And the government is withdrawing interim guidance on needing “EWS1” forms – on the external structure of a wall. But there are questions about exactly how many of these forms will be left.

Some fear there could still be run-ins between different companies or agencies disagreeing about what’s needed.

Tens of thousands of people are known to be living in unsafe flats with combustible cladding



What if those who are told to pay up, don’t?

The government did not say what will happen if developers refuse or fail to meet the bill.

Michael Gove told MPs: “We will give them the chance to do the right thing. I hope that they will take it.

“I can confirm to the House today that if they do not, we will impose a solution on them, if necessary, in law.”

But there are several questions about whether firms will try to avoid paying the bill.

Mr Gove said the “ultimate owners” of a building will be targeted, but there can be complex structures with owners, developers and managers all different entities.

Will the tax threat be empty?

Michael Gove pointed out he has been “authorised” to raise the “prospect” of taxing building firm giants.

But Ms Nandy pointed out a leaked letter from the Treasury.

It showed ministers have warned a decision to impose new taxes is “not a given at this point”.

“It appears what he’s told the public – that tax rises are the backstop – is not what he’s told the Treasury,” she said.

Will Mr Gove be forced to rely on his own department’s housing budgets?

Some fear the policy could ‘rob Peter to pay Paul’ if developers fail to pay and there is no tax either.

The leaked Treasury letter confirmed the Housing Department’s own budget is a “backstop” for the £4bn cost.

And housing select committee chairman Clive Betts raised fears it could harm new social housing.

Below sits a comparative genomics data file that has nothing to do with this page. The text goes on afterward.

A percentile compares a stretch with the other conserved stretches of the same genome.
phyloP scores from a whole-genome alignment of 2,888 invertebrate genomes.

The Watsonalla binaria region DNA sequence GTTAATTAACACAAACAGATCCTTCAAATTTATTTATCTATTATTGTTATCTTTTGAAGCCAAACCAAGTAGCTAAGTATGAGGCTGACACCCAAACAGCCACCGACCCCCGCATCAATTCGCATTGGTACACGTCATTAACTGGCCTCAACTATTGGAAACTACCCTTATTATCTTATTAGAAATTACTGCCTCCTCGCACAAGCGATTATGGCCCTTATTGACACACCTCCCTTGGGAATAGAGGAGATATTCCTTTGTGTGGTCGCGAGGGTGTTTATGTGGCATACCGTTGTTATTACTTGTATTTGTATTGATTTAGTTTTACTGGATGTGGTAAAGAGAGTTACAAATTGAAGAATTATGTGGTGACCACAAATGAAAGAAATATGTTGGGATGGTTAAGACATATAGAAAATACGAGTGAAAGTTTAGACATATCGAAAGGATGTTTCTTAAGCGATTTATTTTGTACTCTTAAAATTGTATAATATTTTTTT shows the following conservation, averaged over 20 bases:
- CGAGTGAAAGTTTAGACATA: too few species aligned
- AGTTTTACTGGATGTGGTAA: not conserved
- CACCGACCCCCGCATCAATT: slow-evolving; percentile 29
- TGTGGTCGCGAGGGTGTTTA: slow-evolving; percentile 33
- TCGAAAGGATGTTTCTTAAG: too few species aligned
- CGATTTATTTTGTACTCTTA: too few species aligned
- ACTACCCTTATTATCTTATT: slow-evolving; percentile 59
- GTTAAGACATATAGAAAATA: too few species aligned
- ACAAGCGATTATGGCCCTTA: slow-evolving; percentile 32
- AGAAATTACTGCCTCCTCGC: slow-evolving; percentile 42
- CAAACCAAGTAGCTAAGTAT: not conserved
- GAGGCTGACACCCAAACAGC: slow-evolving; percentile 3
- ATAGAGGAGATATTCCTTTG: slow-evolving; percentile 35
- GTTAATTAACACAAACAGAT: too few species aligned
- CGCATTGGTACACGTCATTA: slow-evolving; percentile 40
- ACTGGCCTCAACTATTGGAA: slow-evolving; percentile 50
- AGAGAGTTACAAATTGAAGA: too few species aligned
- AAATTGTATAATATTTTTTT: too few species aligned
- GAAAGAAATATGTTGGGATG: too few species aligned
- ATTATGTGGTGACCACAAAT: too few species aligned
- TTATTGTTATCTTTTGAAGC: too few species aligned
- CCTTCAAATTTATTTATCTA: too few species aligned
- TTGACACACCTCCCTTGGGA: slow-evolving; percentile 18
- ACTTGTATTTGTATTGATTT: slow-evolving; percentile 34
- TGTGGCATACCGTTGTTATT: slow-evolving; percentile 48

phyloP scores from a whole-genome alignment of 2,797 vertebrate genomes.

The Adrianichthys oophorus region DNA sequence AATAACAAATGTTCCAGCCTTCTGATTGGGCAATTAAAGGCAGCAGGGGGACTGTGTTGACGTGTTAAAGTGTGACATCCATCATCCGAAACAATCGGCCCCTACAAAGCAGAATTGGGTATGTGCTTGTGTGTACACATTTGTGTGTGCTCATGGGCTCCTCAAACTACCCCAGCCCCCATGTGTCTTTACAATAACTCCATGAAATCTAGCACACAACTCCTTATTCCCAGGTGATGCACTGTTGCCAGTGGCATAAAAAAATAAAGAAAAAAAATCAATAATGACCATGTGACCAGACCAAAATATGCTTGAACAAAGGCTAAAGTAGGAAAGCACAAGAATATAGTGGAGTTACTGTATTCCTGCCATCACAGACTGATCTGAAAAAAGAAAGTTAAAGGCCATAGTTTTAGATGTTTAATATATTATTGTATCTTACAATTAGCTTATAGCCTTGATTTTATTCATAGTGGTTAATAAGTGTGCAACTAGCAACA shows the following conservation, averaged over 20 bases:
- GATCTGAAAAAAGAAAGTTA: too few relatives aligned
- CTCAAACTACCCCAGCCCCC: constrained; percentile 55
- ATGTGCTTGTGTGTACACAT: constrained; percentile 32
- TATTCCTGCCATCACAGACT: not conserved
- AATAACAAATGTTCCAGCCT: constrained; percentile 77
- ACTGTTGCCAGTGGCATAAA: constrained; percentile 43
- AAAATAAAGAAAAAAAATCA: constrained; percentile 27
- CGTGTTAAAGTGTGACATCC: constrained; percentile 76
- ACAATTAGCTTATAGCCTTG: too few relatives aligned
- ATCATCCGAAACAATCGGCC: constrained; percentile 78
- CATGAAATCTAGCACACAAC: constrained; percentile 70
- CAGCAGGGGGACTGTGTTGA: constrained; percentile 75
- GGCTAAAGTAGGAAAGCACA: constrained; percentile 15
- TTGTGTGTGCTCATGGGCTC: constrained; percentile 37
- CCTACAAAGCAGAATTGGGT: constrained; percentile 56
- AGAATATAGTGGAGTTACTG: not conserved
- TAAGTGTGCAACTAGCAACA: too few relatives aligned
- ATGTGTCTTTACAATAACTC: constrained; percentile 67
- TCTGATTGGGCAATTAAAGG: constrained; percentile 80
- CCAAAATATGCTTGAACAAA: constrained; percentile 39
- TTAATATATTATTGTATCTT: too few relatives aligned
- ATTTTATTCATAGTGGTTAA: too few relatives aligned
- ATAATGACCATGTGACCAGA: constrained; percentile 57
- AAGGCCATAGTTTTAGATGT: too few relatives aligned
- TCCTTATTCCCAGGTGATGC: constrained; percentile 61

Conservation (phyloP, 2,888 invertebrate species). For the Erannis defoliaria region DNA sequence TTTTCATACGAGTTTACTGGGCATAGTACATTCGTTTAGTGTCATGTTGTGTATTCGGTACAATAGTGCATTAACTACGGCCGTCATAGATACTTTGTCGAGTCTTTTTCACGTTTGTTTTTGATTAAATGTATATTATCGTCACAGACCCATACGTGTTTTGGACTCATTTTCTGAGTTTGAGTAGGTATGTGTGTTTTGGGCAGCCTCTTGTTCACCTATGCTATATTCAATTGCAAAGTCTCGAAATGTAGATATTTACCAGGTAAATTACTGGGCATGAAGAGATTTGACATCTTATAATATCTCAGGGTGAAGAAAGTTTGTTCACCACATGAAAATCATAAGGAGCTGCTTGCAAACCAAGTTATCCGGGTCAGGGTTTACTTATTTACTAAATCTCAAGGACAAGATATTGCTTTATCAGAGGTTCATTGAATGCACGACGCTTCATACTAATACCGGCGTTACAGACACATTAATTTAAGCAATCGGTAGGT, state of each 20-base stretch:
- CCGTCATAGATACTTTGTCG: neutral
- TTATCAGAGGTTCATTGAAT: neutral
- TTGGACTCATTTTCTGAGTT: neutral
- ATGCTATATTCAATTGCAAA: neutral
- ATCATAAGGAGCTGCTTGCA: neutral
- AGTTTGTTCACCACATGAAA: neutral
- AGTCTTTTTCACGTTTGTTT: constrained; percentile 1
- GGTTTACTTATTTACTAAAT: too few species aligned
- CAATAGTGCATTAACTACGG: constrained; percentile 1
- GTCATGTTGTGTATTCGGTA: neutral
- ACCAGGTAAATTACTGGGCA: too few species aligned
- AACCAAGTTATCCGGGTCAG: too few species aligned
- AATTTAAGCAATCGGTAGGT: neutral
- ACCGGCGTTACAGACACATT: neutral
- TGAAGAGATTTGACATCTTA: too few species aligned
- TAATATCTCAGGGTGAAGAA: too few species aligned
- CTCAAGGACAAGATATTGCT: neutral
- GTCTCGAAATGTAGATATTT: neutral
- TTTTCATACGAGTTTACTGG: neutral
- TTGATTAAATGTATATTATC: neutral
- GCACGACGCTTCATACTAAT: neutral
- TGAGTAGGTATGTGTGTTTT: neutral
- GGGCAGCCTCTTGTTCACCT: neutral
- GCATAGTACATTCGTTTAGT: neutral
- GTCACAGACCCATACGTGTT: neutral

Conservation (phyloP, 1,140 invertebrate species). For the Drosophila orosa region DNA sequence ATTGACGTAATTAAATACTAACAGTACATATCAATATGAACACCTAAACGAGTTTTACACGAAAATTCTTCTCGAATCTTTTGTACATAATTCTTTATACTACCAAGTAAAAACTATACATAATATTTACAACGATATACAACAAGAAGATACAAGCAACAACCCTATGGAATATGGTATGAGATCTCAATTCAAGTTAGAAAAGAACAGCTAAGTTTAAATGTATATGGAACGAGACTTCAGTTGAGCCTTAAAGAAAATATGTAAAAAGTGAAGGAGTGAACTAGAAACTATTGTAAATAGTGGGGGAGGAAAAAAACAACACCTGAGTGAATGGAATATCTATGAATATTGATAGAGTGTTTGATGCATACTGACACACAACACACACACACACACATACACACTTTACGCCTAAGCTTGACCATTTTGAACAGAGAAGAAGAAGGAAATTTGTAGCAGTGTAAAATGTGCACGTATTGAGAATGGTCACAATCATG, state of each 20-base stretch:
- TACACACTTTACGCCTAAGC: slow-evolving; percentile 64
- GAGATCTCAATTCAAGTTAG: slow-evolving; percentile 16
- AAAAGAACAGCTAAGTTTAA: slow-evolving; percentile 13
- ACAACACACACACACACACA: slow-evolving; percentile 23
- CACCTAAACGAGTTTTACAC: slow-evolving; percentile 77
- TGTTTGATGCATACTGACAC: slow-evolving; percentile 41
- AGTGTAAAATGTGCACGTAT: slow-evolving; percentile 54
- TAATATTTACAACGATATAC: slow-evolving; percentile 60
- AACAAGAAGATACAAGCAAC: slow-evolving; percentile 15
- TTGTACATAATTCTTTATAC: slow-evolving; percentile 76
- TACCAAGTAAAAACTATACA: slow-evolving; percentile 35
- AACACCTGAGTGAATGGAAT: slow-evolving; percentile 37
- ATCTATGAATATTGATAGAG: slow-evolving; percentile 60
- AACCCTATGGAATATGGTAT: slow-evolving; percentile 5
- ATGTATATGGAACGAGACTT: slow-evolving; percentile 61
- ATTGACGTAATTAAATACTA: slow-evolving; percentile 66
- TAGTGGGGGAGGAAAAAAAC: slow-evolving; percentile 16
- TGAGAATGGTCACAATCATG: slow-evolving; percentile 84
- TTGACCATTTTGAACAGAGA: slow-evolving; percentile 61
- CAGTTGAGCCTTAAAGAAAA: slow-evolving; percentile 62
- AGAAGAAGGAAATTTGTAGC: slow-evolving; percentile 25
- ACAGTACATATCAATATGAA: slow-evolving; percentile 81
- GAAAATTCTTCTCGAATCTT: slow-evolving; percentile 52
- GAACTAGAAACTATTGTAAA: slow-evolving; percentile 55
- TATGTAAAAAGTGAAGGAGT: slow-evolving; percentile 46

He said: “If developers don’t pay for the measures in the House today or taxes aren’t raised and there are cuts to his budget as a result, is that going to come off social housing provision as well?

“What assessment has been done for the total impact on future housebuilding for social housing?”

Mr Gove replied only that he would “do everything possible” to avoid an impact on social housing.

The Grenfell Tower fire was a damning indictment of failures in the building industry



Grenfell Tower was covered in flammable cladding

How long will we wait?

Mr Gove told MPs: “I will today write to developers to convene a meeting in the next few weeks, and I will report back to the House before Easter.“

His department said the industry had been “given two months to agree to a financial contributions scheme to fund the new plan, otherwise, if necessary, the government will impose a solution in law.”

But he did not give a hard deadline for when a plan or law will actually be finalised, or take effect.

Labour MP for Putney Fleur Anderson asked: “When will the deadline for this chance to do the right thing be up?

“Otherwise we could just be kicking the can down the road. Leaseholders in Putney will want to know when they can expect to be able to sell their homes to move on.”

People won’t get their money back

Some leaseholders have already paid out money to fix issues with their flats.

Yet Mr Gove insisted the government “can’t resolve every issue from the past”.

He added: “I can’t unfortunately… say that we will be in a position to compensate those who have already contributed.

“What we’re seeking to do is to ensure that individuals do not face costs in the future. But again I will work with colleagues across this House in order to try to get to the most equitable position possible.”